Ali was able to defend himself by slinking under the table in his room. Ali is a fitness instructor with experience in combat training with the armed opposition in Syria.
"I escaped as soon as the earthquake was over. It completely destroyed our neighborhood.
"I'm not sure how I got to the street where she [Viam] lived. Because all the roads were closed, it took me twice as long. ".
A impromptu rescue effort set up by neighbors was already underway when he arrived at the apartment building. To join them, he invited friends. No official assistance arrived for hours.
Ali claims that because he and his friends are from parts of Syria that the Syrian government has frequently bombed during the conflict, they have already received some training and experience in search and rescue operations. Syrians must aid fellow Syrians, he continues. .
The Syrian government controls a portion of the expansive region of northwest Syria that was affected by the earthquake. Armed opposition forces control a different region, where the Moarri family is from.
Involving numerous parties to the conflict, the nations that support them, and international humanitarian organizations, the coordination of the rescue and aid operations has therefore been extremely difficult.
Ali feels bitter toward the international community and claims that strong nations are using Syria as a theater for larger conflicts, which is hurting the Syrian people.
"Thank God that Turkey is a strong nation itself, as the entire world came to help Turkey. Syria, though, is a concern.
"I don't want to discuss politics, but from a humanitarian standpoint, we lack homes, clean water, electricity, and other basic necessities. " .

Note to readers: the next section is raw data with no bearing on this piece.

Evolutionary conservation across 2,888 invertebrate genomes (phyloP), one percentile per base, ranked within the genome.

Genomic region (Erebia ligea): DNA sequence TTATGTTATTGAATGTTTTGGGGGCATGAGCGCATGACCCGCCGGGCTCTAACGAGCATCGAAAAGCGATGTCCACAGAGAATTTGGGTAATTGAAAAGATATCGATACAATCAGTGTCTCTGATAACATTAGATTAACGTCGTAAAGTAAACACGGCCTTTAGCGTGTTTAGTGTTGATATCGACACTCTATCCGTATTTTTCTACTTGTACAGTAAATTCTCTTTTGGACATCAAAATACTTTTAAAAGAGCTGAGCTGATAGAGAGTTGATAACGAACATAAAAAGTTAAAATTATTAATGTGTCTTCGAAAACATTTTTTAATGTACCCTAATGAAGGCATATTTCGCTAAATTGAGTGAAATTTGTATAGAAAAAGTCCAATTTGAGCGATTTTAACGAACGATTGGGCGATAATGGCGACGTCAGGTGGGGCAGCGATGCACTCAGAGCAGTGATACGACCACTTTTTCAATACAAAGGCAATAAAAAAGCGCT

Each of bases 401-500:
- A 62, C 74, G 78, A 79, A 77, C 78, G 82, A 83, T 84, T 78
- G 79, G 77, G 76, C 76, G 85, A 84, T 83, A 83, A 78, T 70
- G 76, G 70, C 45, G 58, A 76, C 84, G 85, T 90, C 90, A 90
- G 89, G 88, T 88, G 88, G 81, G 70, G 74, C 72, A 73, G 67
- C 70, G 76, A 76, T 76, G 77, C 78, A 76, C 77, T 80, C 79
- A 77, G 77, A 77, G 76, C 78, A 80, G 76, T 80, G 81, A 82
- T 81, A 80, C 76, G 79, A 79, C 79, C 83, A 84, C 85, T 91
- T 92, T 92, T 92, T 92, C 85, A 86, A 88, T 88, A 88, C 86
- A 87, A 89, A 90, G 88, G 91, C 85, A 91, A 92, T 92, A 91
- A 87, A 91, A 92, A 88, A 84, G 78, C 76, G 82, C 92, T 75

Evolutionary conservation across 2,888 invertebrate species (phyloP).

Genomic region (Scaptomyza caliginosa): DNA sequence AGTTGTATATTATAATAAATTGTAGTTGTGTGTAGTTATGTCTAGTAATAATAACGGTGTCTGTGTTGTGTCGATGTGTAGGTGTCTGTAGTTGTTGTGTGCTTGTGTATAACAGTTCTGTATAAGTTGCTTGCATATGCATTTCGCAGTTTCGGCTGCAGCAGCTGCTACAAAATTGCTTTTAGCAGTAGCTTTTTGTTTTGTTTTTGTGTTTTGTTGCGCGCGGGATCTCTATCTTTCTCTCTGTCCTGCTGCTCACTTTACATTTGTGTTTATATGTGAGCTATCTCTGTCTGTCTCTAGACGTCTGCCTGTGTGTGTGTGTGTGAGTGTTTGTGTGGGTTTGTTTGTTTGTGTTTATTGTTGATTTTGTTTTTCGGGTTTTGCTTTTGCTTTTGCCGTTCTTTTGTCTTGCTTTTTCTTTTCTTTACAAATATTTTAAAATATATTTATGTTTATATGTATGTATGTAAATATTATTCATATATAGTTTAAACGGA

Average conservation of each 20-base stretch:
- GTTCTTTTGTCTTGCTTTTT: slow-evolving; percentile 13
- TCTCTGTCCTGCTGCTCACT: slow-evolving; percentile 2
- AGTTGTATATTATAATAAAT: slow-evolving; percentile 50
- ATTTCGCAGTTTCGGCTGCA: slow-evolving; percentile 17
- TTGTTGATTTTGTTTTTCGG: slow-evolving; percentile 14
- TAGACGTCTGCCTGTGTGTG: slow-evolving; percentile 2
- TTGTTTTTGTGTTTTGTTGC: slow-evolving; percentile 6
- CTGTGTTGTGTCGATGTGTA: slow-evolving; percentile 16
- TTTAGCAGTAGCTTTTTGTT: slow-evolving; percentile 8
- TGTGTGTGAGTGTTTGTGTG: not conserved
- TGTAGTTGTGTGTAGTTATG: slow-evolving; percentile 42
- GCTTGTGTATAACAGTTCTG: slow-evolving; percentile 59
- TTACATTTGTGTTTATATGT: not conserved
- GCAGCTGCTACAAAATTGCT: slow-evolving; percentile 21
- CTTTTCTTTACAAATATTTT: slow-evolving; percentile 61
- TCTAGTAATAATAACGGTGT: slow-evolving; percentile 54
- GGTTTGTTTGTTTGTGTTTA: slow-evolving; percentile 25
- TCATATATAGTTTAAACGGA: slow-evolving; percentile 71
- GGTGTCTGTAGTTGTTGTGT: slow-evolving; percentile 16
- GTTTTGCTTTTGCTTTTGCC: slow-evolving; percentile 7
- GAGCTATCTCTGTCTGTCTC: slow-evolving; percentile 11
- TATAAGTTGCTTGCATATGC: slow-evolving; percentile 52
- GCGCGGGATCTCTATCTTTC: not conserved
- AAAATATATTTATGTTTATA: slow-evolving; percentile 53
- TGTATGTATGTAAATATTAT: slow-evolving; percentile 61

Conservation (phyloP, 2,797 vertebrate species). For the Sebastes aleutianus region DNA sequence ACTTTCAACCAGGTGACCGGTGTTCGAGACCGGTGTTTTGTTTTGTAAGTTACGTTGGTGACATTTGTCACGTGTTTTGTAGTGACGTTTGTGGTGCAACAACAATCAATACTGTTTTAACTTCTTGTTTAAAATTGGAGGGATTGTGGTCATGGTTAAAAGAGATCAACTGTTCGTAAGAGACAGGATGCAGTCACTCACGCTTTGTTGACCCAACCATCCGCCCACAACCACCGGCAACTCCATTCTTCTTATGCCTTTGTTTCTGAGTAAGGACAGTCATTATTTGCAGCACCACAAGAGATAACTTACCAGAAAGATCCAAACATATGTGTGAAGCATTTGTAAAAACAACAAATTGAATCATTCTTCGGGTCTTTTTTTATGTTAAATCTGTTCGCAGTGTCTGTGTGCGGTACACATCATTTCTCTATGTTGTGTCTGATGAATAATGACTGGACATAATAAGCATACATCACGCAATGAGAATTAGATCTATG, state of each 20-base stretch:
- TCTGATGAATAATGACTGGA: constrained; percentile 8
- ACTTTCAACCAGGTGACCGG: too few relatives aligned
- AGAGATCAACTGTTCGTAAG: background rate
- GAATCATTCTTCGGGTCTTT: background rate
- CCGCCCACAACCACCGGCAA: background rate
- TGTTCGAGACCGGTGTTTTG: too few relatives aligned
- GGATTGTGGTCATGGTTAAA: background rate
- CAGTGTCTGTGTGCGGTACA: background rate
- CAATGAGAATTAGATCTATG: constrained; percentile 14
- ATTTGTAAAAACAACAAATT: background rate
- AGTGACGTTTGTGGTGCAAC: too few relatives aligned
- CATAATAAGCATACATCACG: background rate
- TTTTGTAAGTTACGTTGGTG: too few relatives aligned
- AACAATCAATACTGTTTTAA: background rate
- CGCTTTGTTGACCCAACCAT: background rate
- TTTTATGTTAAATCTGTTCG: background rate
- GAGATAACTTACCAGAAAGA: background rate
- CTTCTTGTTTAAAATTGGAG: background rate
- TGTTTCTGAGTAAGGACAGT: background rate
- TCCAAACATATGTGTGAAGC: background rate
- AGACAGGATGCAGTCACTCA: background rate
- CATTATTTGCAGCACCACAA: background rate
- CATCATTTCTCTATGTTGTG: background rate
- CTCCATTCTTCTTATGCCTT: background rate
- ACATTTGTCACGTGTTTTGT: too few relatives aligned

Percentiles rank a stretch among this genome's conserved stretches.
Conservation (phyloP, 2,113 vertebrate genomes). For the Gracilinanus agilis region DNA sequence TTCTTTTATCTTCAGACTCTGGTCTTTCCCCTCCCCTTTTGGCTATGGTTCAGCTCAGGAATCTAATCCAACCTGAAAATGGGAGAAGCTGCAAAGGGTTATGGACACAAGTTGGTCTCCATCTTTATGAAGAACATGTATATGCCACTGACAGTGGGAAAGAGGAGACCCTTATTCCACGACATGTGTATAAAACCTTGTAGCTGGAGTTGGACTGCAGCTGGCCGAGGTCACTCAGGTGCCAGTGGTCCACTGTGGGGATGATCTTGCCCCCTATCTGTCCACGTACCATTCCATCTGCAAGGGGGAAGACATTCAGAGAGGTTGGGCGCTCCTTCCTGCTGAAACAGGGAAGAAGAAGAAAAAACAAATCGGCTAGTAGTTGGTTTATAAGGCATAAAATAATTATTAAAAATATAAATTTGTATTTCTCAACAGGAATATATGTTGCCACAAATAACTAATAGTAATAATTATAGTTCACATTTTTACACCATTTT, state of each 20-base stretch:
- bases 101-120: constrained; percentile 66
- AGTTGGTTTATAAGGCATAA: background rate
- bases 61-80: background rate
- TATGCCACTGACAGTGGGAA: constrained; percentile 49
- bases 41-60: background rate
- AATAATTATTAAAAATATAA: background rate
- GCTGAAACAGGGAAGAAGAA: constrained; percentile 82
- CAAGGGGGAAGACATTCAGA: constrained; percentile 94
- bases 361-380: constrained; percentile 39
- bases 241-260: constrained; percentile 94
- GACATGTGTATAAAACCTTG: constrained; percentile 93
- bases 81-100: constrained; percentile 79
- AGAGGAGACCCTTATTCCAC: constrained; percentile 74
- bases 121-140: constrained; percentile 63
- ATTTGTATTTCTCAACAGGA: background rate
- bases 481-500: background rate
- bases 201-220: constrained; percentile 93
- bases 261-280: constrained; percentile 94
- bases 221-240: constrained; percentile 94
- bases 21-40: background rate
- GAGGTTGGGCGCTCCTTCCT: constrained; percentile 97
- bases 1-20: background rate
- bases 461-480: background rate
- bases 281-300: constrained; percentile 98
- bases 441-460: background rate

The war and now the earthquake have destroyed our homes, he continued. We undoubtedly accept anything that is from God. But I should stop and tell everyone, enough. ".
Ali discovered Viam's body after eight days of searching. She passed away while hugging her brother Mohammed.
With the help of 15 other Syrians, Ali is currently seeking out additional Syrian families.
They have a fine dusting of concrete. We have grey hair and gritted eyes because it is so prevalent here.
More than 2,306 bodies were transported into Syria during the first 10 days following the earthquake, according to Turkish authorities.
It was a sizable operation for the Turkish border police, and one that was difficult to coordinate, they tell us. Sometimes, though, the other side is not prepared to receive the bodies even though they are ready to send them. The situation can also be reversed.
We spot a man holding his three-week-old baby's body, which is covered in a small blanket, as we get ready to leave. He is requesting assistance to return her body to their residence in an area of Idlib Province that is controlled by the opposition.
He had pulled his daughter from the ruins and transported her to Turkey for medical attention across the border. But she didn't make it.
Ten days after the earthquake, the Moarri family located the last person they were looking for: the body of their son-in-law. .
I question Ali as to why the Syrian refugees are returning their loved ones' remains to Syria.
It's our house. It is where we continue to harbor dreams of returning someday. We want our loved ones to be there waiting for us.